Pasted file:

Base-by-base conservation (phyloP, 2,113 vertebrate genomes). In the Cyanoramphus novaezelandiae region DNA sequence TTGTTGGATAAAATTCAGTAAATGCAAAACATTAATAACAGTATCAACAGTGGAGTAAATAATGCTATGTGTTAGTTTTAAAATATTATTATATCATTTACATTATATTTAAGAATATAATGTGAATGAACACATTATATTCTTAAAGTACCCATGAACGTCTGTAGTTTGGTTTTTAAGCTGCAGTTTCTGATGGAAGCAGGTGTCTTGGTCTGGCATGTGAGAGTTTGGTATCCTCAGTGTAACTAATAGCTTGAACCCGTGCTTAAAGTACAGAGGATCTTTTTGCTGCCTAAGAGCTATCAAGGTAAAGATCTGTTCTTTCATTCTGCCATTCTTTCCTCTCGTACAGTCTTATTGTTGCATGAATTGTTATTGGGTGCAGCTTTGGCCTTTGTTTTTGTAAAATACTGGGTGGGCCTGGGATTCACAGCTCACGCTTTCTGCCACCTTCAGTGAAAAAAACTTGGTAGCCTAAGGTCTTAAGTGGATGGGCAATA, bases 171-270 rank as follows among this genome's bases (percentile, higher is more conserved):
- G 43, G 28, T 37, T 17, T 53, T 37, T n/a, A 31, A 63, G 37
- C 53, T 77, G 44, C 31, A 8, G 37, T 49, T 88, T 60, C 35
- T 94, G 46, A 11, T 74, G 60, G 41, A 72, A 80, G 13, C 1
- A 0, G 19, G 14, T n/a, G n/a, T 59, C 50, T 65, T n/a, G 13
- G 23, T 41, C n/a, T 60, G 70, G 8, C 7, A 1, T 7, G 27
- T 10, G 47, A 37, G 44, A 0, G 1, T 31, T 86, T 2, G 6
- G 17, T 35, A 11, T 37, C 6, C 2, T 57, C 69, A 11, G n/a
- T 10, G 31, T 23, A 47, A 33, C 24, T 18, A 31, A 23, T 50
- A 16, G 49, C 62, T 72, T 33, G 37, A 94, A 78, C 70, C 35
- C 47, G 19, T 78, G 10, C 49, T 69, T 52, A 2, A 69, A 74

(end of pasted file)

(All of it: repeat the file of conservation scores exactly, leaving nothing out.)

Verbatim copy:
Base-by-base conservation (phyloP, 2,113 vertebrate genomes). In the Cyanoramphus novaezelandiae region DNA sequence TTGTTGGATAAAATTCAGTAAATGCAAAACATTAATAACAGTATCAACAGTGGAGTAAATAATGCTATGTGTTAGTTTTAAAATATTATTATATCATTTACATTATATTTAAGAATATAATGTGAATGAACACATTATATTCTTAAAGTACCCATGAACGTCTGTAGTTTGGTTTTTAAGCTGCAGTTTCTGATGGAAGCAGGTGTCTTGGTCTGGCATGTGAGAGTTTGGTATCCTCAGTGTAACTAATAGCTTGAACCCGTGCTTAAAGTACAGAGGATCTTTTTGCTGCCTAAGAGCTATCAAGGTAAAGATCTGTTCTTTCATTCTGCCATTCTTTCCTCTCGTACAGTCTTATTGTTGCATGAATTGTTATTGGGTGCAGCTTTGGCCTTTGTTTTTGTAAAATACTGGGTGGGCCTGGGATTCACAGCTCACGCTTTCTGCCACCTTCAGTGAAAAAAACTTGGTAGCCTAAGGTCTTAAGTGGATGGGCAATA, bases 171-270 rank as follows among this genome's bases (percentile, higher is more conserved):
- G 43, G 28, T 37, T 17, T 53, T 37, T n/a, A 31, A 63, G 37
- C 53, T 77, G 44, C 31, A 8, G 37, T 49, T 88, T 60, C 35
- T 94, G 46, A 11, T 74, G 60, G 41, A 72, A 80, G 13, C 1
- A 0, G 19, G 14, T n/a, G n/a, T 59, C 50, T 65, T n/a, G 13
- G 23, T 41, C n/a, T 60, G 70, G 8, C 7, A 1, T 7, G 27
- T 10, G 47, A 37, G 44, A 0, G 1, T 31, T 86, T 2, G 6
- G 17, T 35, A 11, T 37, C 6, C 2, T 57, C 69, A 11, G n/a
- T 10, G 31, T 23, A 47, A 33, C 24, T 18, A 31, A 23, T 50
- A 16, G 49, C 62, T 72, T 33, G 37, A 94, A 78, C 70, C 35
- C 47, G 19, T 78, G 10, C 49, T 69, T 52, A 2, A 69, A 74